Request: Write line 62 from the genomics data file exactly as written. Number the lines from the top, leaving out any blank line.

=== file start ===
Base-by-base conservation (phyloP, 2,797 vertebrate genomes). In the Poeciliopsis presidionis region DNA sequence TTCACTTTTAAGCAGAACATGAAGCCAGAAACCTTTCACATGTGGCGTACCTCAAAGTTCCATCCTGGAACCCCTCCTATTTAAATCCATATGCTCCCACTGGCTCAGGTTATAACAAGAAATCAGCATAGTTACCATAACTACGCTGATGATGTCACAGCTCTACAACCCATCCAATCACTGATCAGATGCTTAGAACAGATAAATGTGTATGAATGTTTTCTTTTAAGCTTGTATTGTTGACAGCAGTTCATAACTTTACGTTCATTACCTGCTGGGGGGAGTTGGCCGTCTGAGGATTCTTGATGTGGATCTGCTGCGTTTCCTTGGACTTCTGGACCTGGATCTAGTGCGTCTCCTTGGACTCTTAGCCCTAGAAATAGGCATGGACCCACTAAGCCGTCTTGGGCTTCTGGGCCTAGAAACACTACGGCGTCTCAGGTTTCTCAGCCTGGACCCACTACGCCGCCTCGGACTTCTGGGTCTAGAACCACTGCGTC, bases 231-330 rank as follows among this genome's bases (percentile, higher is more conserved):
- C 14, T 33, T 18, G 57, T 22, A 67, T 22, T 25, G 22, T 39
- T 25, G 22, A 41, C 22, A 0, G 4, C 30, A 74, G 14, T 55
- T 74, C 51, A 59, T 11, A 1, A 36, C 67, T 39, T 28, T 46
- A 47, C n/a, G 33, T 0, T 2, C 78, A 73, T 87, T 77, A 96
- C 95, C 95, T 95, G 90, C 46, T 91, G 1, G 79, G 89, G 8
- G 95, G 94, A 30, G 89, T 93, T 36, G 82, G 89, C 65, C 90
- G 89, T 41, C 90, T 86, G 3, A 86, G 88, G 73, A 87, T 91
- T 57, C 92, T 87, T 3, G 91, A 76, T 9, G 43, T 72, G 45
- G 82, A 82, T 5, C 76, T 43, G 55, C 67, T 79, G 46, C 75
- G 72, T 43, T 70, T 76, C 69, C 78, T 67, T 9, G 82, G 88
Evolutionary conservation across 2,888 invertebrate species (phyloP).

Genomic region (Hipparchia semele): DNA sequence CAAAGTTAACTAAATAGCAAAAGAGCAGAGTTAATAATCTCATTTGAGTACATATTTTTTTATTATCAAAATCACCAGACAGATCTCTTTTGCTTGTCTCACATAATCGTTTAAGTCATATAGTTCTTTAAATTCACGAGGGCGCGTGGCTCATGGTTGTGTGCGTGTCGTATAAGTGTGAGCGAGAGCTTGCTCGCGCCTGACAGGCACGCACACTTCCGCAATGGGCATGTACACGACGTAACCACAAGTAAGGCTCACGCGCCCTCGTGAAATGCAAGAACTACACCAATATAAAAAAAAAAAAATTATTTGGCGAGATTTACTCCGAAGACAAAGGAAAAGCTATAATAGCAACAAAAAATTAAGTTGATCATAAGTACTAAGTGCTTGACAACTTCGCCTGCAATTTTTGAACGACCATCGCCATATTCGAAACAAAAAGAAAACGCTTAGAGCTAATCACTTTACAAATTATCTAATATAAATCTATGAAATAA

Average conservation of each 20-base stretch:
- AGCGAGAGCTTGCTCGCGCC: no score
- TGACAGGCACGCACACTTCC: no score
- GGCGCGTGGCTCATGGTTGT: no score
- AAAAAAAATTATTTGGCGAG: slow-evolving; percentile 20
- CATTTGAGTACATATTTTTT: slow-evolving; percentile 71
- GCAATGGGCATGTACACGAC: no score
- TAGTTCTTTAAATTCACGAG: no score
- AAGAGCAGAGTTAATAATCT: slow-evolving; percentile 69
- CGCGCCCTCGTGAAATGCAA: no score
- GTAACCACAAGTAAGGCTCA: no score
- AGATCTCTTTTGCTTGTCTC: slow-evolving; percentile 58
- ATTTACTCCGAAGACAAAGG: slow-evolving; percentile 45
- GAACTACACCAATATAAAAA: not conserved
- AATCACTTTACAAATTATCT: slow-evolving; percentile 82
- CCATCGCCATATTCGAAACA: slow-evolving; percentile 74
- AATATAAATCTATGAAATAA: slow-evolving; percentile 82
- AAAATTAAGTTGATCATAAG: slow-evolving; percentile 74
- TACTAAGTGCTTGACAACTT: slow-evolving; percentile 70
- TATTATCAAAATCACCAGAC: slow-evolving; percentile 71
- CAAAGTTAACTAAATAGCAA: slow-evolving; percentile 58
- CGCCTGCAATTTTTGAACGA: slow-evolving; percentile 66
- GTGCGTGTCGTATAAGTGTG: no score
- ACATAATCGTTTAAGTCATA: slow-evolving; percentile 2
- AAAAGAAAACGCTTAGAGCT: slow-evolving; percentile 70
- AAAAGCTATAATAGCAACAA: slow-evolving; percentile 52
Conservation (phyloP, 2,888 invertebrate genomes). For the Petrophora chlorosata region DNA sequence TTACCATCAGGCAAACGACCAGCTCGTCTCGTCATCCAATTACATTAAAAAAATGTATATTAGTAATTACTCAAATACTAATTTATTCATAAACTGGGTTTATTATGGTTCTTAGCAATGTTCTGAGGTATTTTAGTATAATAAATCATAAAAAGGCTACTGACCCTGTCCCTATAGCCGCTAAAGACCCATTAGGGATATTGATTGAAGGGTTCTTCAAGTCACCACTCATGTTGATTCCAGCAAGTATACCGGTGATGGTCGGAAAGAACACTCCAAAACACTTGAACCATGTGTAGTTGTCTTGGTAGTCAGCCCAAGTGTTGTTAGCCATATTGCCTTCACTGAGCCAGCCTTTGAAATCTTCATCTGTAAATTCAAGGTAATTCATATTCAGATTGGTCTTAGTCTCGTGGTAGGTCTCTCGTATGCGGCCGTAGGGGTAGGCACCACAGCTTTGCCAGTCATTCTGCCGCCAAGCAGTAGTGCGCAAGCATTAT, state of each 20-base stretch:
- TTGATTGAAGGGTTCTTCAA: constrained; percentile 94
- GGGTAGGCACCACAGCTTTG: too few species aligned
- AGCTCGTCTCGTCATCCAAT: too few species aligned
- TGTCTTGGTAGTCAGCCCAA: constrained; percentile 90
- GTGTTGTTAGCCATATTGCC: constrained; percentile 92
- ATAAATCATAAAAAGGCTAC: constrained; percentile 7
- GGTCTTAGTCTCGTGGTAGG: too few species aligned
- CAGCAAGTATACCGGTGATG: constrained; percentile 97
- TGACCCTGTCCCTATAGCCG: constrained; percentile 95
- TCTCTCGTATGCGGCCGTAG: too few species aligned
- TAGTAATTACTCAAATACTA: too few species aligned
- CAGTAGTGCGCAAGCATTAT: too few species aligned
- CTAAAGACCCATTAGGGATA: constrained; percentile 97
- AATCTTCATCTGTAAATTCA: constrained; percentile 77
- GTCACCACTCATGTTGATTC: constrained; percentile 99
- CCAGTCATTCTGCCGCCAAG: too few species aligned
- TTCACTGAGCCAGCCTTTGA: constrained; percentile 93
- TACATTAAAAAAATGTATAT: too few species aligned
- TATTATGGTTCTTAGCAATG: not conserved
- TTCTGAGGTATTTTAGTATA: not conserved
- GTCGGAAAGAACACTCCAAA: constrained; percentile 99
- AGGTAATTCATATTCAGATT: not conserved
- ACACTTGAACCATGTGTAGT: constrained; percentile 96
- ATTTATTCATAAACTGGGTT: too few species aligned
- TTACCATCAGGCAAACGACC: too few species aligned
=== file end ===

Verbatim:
- AGGTAATTCATATTCAGATT: not conserved